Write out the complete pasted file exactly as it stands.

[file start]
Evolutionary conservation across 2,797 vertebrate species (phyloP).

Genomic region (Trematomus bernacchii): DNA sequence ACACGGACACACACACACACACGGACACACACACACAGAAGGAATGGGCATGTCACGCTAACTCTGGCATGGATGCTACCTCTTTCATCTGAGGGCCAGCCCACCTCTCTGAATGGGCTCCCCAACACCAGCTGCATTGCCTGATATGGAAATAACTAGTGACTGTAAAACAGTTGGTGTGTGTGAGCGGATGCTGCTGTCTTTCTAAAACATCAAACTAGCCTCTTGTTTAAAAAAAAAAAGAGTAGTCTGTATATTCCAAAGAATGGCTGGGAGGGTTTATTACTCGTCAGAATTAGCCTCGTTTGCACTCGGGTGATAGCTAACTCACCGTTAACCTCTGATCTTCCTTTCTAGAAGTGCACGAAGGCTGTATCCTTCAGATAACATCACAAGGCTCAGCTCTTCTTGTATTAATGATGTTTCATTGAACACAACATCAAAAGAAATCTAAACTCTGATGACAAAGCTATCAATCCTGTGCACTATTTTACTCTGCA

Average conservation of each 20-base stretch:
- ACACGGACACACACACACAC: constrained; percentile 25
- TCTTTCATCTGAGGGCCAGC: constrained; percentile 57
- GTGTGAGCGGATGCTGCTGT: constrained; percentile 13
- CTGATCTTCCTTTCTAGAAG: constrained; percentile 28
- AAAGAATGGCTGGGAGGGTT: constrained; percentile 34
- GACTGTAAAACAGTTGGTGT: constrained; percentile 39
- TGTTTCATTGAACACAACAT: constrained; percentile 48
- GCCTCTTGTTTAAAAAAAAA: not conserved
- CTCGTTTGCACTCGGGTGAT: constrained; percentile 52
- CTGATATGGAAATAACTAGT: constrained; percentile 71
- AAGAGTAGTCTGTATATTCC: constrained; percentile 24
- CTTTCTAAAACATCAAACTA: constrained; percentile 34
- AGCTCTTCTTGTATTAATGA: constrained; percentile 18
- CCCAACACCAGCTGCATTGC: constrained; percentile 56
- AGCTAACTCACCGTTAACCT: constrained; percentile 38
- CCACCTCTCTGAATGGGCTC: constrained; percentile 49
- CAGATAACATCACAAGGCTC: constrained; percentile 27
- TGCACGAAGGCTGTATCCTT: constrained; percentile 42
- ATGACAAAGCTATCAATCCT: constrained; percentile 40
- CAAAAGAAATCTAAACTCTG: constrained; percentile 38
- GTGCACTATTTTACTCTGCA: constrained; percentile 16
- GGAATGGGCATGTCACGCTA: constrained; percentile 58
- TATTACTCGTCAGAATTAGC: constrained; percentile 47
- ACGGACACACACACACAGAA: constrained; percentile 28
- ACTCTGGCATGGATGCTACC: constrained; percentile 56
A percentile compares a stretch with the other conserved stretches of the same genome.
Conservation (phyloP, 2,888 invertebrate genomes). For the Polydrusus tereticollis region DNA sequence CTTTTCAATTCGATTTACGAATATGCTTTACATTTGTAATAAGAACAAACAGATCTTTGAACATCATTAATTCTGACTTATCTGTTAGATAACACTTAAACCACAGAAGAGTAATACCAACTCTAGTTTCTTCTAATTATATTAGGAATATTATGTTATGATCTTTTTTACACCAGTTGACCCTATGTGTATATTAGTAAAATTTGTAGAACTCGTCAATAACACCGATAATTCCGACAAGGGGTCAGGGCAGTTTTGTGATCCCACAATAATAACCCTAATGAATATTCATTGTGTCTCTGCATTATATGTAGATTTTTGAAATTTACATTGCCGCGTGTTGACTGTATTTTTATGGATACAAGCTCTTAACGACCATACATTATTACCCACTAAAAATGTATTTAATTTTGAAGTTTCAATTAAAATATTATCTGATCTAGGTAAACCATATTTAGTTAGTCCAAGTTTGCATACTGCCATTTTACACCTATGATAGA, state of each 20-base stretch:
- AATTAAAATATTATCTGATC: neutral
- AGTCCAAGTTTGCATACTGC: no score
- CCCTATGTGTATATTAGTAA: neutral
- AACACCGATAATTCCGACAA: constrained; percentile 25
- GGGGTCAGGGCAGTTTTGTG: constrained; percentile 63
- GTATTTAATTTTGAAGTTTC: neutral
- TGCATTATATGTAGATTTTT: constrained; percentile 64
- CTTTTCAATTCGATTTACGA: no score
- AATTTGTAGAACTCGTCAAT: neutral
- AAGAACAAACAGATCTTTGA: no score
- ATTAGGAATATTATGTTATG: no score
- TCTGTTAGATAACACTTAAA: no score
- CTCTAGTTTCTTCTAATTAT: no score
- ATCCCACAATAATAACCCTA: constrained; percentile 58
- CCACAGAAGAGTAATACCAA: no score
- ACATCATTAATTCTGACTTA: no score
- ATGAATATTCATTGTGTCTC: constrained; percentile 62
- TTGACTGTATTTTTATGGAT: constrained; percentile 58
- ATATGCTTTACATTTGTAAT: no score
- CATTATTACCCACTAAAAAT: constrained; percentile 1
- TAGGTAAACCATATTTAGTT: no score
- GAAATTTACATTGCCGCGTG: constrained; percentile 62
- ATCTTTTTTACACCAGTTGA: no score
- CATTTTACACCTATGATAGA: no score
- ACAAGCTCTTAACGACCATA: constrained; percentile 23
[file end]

Evolutionary conservation across 2,797 vertebrate species (phyloP).

Genomic region (Trematomus bernacchii): DNA sequence ACACGGACACACACACACACACGGACACACACACACAGAAGGAATGGGCATGTCACGCTAACTCTGGCATGGATGCTACCTCTTTCATCTGAGGGCCAGCCCACCTCTCTGAATGGGCTCCCCAACACCAGCTGCATTGCCTGATATGGAAATAACTAGTGACTGTAAAACAGTTGGTGTGTGTGAGCGGATGCTGCTGTCTTTCTAAAACATCAAACTAGCCTCTTGTTTAAAAAAAAAAAGAGTAGTCTGTATATTCCAAAGAATGGCTGGGAGGGTTTATTACTCGTCAGAATTAGCCTCGTTTGCACTCGGGTGATAGCTAACTCACCGTTAACCTCTGATCTTCCTTTCTAGAAGTGCACGAAGGCTGTATCCTTCAGATAACATCACAAGGCTCAGCTCTTCTTGTATTAATGATGTTTCATTGAACACAACATCAAAAGAAATCTAAACTCTGATGACAAAGCTATCAATCCTGTGCACTATTTTACTCTGCA

Average conservation of each 20-base stretch:
- ACACGGACACACACACACAC: constrained; percentile 25
- TCTTTCATCTGAGGGCCAGC: constrained; percentile 57
- GTGTGAGCGGATGCTGCTGT: constrained; percentile 13
- CTGATCTTCCTTTCTAGAAG: constrained; percentile 28
- AAAGAATGGCTGGGAGGGTT: constrained; percentile 34
- GACTGTAAAACAGTTGGTGT: constrained; percentile 39
- TGTTTCATTGAACACAACAT: constrained; percentile 48
- GCCTCTTGTTTAAAAAAAAA: not conserved
- CTCGTTTGCACTCGGGTGAT: constrained; percentile 52
- CTGATATGGAAATAACTAGT: constrained; percentile 71
- AAGAGTAGTCTGTATATTCC: constrained; percentile 24
- CTTTCTAAAACATCAAACTA: constrained; percentile 34
- AGCTCTTCTTGTATTAATGA: constrained; percentile 18
- CCCAACACCAGCTGCATTGC: constrained; percentile 56
- AGCTAACTCACCGTTAACCT: constrained; percentile 38
- CCACCTCTCTGAATGGGCTC: constrained; percentile 49
- CAGATAACATCACAAGGCTC: constrained; percentile 27
- TGCACGAAGGCTGTATCCTT: constrained; percentile 42
- ATGACAAAGCTATCAATCCT: constrained; percentile 40
- CAAAAGAAATCTAAACTCTG: constrained; percentile 38
- GTGCACTATTTTACTCTGCA: constrained; percentile 16
- GGAATGGGCATGTCACGCTA: constrained; percentile 58
- TATTACTCGTCAGAATTAGC: constrained; percentile 47
- ACGGACACACACACACAGAA: constrained; percentile 28
- ACTCTGGCATGGATGCTACC: constrained; percentile 56
A percentile compares a stretch with the other conserved stretches of the same genome.
Conservation (phyloP, 2,888 invertebrate genomes). For the Polydrusus tereticollis region DNA sequence CTTTTCAATTCGATTTACGAATATGCTTTACATTTGTAATAAGAACAAACAGATCTTTGAACATCATTAATTCTGACTTATCTGTTAGATAACACTTAAACCACAGAAGAGTAATACCAACTCTAGTTTCTTCTAATTATATTAGGAATATTATGTTATGATCTTTTTTACACCAGTTGACCCTATGTGTATATTAGTAAAATTTGTAGAACTCGTCAATAACACCGATAATTCCGACAAGGGGTCAGGGCAGTTTTGTGATCCCACAATAATAACCCTAATGAATATTCATTGTGTCTCTGCATTATATGTAGATTTTTGAAATTTACATTGCCGCGTGTTGACTGTATTTTTATGGATACAAGCTCTTAACGACCATACATTATTACCCACTAAAAATGTATTTAATTTTGAAGTTTCAATTAAAATATTATCTGATCTAGGTAAACCATATTTAGTTAGTCCAAGTTTGCATACTGCCATTTTACACCTATGATAGA, state of each 20-base stretch:
- AATTAAAATATTATCTGATC: neutral
- AGTCCAAGTTTGCATACTGC: no score
- CCCTATGTGTATATTAGTAA: neutral
- AACACCGATAATTCCGACAA: constrained; percentile 25
- GGGGTCAGGGCAGTTTTGTG: constrained; percentile 63
- GTATTTAATTTTGAAGTTTC: neutral
- TGCATTATATGTAGATTTTT: constrained; percentile 64
- CTTTTCAATTCGATTTACGA: no score
- AATTTGTAGAACTCGTCAAT: neutral
- AAGAACAAACAGATCTTTGA: no score
- ATTAGGAATATTATGTTATG: no score
- TCTGTTAGATAACACTTAAA: no score
- CTCTAGTTTCTTCTAATTAT: no score
- ATCCCACAATAATAACCCTA: constrained; percentile 58
- CCACAGAAGAGTAATACCAA: no score
- ACATCATTAATTCTGACTTA: no score
- ATGAATATTCATTGTGTCTC: constrained; percentile 62
- TTGACTGTATTTTTATGGAT: constrained; percentile 58
- ATATGCTTTACATTTGTAAT: no score
- CATTATTACCCACTAAAAAT: constrained; percentile 1
- TAGGTAAACCATATTTAGTT: no score
- GAAATTTACATTGCCGCGTG: constrained; percentile 62
- ATCTTTTTTACACCAGTTGA: no score
- CATTTTACACCTATGATAGA: no score
- ACAAGCTCTTAACGACCATA: constrained; percentile 23